The war had been fruitful in negatives, but here was a great positive. For centuries there had been something amiss with civilization. Every nation and every continent had had its Jewish problem, oppressive laws, Ghettos, Pales; here Jews were proscribed and evicted, there tolerated and assimilated, and between the two one did not know better. The realization of the Zionist ideal was the end of all that. Zionism would give the Jewish people of the world a higher position than they had ever held before. Although few might go to Palestine-Israel in proportion to those who remained without, the latter would not suffer. No British Jewish person would be less British because he could look at the cradle of his race with pride and at the religious center of his faith with happiness and reverence. when the spiritual citizenship was clearly and nobly defined the civic citizenship would be higher than ever before.
But there was practical considerations. He regarded it a vital for the success of the Zionist plan that it should rest upon a Jewish, Armenian, and Arab entente. The Armenian was one of an oppressed people, and until he could live his life and realize his national aspirations the Jewish people could have no guaranty that tyranny which fell upon him would not fall upon them. We had been told that the Turk had tolerated the Jewish people. It was because in Turkey the Jewish people had not been a political element, and had had no agrarian population. The day that Zionism was realized they were land-holders, and became to the Turk the same as the Bulgar, the Serb, the Greek, the Armenian, the Arab. Until they had liberated the Armenians they could not be secure; they must have between themselves and their possible aggressor a stable progressive Armenian state.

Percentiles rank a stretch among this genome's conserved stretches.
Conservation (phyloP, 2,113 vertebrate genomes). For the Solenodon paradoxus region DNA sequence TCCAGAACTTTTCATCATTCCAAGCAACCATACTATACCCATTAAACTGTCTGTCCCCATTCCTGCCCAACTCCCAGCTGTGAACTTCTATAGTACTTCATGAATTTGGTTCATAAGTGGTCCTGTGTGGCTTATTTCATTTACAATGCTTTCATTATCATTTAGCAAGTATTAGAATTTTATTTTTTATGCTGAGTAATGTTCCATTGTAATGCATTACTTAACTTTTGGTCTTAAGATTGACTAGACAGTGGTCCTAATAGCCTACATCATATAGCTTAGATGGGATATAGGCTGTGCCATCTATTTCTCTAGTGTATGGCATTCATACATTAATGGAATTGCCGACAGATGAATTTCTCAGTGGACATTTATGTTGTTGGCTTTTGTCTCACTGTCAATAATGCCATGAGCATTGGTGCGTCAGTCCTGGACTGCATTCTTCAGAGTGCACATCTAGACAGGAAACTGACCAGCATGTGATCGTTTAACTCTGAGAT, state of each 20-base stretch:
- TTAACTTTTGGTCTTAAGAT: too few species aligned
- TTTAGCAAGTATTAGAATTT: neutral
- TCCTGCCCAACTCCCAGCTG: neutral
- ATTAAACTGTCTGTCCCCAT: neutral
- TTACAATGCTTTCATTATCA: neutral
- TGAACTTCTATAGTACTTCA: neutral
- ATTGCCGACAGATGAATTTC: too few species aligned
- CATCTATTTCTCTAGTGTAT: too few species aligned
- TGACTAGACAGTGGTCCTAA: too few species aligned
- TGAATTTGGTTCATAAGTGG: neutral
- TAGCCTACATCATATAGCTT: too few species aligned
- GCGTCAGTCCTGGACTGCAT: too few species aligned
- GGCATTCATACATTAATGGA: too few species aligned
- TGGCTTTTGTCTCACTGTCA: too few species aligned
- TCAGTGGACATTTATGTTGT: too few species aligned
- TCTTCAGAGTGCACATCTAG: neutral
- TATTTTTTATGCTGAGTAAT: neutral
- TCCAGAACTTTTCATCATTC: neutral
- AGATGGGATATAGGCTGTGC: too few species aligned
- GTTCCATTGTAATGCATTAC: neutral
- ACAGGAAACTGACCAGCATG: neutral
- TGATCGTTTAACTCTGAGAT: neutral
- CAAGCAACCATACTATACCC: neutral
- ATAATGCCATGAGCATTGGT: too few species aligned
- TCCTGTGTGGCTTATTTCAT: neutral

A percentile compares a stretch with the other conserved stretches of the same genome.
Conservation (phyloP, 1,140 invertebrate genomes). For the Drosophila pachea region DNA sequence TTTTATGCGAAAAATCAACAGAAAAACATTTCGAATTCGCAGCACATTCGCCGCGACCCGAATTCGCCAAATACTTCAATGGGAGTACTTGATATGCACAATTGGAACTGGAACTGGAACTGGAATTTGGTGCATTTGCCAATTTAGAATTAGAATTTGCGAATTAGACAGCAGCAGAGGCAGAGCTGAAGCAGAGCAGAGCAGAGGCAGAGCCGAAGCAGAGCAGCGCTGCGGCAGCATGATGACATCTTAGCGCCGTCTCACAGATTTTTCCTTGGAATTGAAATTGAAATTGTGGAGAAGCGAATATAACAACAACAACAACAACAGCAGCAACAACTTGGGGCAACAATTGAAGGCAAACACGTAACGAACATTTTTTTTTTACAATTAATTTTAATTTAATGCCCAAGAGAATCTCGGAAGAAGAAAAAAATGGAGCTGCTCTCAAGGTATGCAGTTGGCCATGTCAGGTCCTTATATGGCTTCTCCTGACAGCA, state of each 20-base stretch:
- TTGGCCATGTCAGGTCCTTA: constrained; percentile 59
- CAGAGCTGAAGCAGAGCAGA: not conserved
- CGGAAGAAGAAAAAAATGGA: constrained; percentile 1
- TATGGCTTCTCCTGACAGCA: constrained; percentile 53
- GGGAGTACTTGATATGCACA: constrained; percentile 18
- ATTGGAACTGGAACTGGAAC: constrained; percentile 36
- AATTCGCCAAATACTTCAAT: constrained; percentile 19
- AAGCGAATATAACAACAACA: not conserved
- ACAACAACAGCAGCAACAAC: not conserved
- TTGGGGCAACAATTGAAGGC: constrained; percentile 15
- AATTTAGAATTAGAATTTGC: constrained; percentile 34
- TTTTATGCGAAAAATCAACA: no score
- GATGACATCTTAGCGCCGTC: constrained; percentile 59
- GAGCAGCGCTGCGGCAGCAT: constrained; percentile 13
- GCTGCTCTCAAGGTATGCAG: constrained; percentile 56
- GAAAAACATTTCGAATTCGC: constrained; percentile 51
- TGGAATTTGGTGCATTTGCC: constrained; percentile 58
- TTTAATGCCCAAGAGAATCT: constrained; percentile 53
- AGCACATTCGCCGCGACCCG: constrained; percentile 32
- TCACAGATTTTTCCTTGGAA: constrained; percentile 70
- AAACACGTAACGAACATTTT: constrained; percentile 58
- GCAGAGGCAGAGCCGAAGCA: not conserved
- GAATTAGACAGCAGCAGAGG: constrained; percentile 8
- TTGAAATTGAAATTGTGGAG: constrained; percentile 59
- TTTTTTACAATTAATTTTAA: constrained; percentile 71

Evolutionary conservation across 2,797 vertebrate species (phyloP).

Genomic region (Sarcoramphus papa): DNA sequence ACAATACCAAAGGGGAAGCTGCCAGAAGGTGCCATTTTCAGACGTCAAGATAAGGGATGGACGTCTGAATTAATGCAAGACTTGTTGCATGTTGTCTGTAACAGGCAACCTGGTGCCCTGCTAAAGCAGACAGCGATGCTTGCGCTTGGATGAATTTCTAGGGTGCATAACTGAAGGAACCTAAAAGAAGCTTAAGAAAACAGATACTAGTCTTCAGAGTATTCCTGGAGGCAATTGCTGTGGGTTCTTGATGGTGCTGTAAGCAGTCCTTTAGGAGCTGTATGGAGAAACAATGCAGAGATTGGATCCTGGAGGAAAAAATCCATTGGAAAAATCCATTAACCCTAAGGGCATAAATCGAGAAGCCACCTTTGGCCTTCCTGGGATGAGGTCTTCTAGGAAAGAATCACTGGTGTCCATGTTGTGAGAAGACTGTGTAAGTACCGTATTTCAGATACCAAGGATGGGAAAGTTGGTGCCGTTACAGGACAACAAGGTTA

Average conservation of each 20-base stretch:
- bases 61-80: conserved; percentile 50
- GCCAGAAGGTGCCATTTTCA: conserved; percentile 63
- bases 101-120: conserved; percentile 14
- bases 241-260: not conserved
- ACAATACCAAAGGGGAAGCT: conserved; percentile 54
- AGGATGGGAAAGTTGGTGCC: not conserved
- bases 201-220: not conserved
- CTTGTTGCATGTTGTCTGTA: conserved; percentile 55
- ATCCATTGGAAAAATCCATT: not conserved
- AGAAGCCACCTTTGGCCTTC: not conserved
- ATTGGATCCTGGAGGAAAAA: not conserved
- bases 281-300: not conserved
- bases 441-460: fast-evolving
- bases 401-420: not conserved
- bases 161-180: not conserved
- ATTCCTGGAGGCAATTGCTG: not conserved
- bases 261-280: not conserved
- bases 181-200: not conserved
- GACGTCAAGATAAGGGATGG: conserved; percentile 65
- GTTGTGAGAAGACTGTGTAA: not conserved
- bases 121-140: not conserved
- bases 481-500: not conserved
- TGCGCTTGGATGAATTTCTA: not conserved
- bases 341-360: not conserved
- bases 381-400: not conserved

When he spoke of the Arabs he entered into no nice distinctions. He referred to those in Asia who were one in language and in blood. By environment they called Syrians, Mesopotamians, Mosulis, Aleppines; by religion they were called Christians, Mussulmans, Druzez, Mitawelis, Ansaries; in blood, there was on the male side a little infusion in Syria of the Crusader, and in Mesopotamia of Turanian and Iranian, but scientists would call these only traces. Eighty-five per cent of the stock was Semitic. For 800 years the Arabs had been under Turkish dynasties in the Middle East. Their canals of Mesopotamia had been ruined, and when Vasco de Gama rounded the Cape he cut them off the European commerce. They were bound, impoverished, divided by Turkish intrigue, and isolated by events. Were they dead? Never. "you know the Semite sleeps but never dies." Wherever there were men of Arab stock, whether in Nigeria or Chicago, Java or Manchester, one would find progressive people who took interest in the art, in literature, in philosophy, and had a high place in commerce. The Arabs of today had the same vitality and capacity as the Arabs under the Ommayads carried civilization from Damascus to Cordova in Spain, and from Basra to the wild steppes of Austral Asia; as the Abbassids who spread literature and art from Bagdad to the whole civilized world.